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A Mindfulness-Based Brain-Computer Interface Augmenting Mandala Coloring for Depression: Protocol for a Single-Case Experimental Design

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Article numbere20819
<mark>Journal publication date</mark>18/01/2021
<mark>Journal</mark>JMIR Research Protocols
Issue number1
Number of pages13
Publication StatusPublished
<mark>Original language</mark>English


Background: The regular practice of mindfulness has been shown to provide benefits for mental wellbeing and to prevent depression relapse. Technology mediated interventions can facilitate the uptake and sustained practice of mindfulness, yet the evaluation of interactive systems such as brain-computer interfaces has been little explored.

Objective: The objective of this paper is to present an interactive mindfulness-based technology to improve mental wellbeing in people who have suffered from depression. The system, Anima, is a brain-computer interface that augments mandala coloring by providing a generative color palette based on the unfolding mindfulness states during the practice. In addition, the paper outlines a multiple-baseline, single-case experimental design methodology to evaluate training effectiveness.

Methods: Adult participants who have suffered from depression in the past, have finished treatment within the last year, and can provide informed consent will be available to be recruited. The Anima system, consisting of two tablets and a non-intrusive mental activity headband, will be delivered to participants to use for the study. Measures include mindfulness state and trait, depression symptoms, mental wellbeing, and user experience and will be taken throughout the baseline, intervention, and monitoring phases. The data collection will take place in the form of a questionnaire pre and post each mandala coloring session, and a semi-structured interview every two weeks. Trial results will be analyzed using structured visual analysis, supplemented with statistical analysis appropriate to single-case methodology.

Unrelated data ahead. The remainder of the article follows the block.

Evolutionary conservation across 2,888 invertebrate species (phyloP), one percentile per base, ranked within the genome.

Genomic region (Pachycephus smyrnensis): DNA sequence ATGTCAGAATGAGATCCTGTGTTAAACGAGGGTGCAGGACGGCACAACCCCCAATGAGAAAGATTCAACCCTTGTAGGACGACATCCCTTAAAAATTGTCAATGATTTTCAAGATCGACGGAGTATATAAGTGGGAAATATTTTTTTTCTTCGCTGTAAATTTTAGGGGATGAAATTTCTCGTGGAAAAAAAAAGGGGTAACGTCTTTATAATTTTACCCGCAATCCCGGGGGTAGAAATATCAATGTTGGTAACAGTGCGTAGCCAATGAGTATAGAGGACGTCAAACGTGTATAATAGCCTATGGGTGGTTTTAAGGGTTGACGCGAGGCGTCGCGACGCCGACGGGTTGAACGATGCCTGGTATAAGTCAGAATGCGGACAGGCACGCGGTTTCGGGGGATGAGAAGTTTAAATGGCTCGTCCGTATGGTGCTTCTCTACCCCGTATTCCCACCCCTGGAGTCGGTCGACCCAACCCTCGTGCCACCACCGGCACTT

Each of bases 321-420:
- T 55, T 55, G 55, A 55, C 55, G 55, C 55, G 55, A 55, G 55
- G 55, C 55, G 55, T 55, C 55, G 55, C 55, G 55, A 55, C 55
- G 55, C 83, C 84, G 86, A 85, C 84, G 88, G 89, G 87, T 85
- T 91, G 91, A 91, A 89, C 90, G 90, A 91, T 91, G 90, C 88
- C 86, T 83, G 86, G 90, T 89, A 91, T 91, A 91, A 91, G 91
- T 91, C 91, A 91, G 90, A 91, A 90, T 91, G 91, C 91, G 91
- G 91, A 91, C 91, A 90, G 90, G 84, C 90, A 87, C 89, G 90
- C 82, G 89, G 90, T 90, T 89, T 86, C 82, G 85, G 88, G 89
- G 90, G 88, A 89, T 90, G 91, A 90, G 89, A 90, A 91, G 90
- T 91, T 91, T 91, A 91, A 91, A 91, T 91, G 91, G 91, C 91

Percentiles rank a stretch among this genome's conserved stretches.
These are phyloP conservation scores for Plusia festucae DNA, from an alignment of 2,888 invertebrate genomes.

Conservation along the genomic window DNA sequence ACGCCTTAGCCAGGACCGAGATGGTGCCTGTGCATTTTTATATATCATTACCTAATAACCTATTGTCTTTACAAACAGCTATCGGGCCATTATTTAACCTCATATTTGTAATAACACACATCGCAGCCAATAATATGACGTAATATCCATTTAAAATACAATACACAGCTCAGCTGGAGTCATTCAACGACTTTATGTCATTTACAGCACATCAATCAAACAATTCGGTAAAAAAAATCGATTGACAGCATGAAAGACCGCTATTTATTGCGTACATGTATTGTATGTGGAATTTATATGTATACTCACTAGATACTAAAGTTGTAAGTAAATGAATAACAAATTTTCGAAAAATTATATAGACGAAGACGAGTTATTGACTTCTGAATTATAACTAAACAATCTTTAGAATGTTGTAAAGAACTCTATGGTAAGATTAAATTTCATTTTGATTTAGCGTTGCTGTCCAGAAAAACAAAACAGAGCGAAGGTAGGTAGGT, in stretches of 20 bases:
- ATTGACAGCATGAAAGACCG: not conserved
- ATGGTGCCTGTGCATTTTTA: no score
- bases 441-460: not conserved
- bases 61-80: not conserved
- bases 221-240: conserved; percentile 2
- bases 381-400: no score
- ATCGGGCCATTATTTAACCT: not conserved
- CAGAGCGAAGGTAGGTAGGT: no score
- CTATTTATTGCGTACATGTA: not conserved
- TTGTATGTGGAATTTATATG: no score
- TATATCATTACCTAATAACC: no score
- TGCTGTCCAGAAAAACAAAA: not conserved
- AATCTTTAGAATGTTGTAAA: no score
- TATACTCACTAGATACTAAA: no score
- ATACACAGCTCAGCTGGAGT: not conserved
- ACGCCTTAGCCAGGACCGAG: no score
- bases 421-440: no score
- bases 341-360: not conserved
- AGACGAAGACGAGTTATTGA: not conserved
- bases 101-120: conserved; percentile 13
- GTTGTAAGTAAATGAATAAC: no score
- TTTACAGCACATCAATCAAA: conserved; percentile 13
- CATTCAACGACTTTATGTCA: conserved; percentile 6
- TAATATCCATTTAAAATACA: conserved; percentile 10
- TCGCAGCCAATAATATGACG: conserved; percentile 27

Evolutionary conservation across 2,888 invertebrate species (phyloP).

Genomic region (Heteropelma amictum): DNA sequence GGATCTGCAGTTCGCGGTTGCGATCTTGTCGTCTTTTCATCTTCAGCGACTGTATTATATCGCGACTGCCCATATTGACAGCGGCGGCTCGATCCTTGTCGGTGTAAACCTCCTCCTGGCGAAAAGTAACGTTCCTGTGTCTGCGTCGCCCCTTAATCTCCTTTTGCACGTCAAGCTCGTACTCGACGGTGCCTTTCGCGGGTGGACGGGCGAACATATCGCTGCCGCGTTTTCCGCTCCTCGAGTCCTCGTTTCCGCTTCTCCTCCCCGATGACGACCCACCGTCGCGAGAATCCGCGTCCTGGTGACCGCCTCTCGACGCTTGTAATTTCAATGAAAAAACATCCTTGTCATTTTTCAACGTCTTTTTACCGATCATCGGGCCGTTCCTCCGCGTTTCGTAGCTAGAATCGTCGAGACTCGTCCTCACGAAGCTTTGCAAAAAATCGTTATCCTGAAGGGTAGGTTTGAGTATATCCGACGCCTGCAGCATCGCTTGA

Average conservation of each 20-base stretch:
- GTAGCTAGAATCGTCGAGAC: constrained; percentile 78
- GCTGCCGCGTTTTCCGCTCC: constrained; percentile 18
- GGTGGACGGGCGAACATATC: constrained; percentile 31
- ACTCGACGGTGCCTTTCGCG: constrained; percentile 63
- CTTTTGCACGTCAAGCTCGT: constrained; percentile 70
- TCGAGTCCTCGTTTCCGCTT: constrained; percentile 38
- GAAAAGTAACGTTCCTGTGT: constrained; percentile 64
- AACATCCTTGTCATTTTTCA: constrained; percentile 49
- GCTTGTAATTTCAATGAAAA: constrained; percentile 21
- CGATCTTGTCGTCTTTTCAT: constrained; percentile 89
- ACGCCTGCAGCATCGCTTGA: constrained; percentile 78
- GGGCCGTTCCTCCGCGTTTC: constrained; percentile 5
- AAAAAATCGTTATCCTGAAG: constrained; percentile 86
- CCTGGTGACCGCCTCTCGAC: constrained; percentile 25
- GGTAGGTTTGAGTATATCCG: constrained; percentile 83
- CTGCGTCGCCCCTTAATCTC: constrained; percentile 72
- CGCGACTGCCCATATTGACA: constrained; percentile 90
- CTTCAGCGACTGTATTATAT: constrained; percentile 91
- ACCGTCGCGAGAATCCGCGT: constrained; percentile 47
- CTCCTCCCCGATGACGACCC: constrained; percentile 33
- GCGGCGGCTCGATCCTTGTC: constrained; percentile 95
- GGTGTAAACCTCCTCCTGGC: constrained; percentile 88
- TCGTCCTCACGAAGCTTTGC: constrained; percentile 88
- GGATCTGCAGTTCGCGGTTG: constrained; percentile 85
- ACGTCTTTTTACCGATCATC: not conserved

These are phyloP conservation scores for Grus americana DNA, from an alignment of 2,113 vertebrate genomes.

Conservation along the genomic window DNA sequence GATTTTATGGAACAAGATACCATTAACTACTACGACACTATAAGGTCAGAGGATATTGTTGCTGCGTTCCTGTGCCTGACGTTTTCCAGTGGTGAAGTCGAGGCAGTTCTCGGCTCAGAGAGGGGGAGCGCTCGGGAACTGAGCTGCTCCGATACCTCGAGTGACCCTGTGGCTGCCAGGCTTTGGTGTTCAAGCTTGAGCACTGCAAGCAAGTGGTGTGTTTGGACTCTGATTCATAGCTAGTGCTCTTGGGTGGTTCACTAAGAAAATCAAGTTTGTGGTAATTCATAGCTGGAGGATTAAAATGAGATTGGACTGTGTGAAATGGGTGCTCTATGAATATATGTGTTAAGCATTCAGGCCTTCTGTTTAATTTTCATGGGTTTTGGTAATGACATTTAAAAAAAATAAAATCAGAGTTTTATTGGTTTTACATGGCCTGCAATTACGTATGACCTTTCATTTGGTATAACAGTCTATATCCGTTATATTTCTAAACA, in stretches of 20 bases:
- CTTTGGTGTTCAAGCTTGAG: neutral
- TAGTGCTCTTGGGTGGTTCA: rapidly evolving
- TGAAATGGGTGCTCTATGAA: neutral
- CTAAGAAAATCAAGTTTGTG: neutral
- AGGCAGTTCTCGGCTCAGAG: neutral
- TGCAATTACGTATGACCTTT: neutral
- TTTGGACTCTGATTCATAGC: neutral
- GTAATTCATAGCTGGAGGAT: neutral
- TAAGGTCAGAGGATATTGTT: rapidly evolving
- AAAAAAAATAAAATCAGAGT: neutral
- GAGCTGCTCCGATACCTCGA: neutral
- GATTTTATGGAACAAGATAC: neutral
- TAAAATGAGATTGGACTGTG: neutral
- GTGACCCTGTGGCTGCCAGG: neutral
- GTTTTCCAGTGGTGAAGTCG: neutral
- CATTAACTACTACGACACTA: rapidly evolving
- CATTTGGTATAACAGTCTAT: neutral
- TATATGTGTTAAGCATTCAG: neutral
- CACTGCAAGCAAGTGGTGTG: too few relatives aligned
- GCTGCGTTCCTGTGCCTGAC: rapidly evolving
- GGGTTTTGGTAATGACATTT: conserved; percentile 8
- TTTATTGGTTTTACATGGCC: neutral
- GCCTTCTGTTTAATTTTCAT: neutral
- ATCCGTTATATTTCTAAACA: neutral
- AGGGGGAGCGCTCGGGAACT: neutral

Results: Study results will offer new insights into the deployment and evaluation of novel interactive brain-computer interfaces for mindfulness training in the context of mental health. Moreover, findings will validate the effectiveness of this training protocol to improve the mental wellbeing of people who have suffered from depression. Participants will be recruited locally through the National Health Services.

Conclusions: Evidence will assist in the design and evaluation of brain-computer interfaces and mindfulness technologies for mental wellbeing, and its necessary services to support people who have suffered from depression.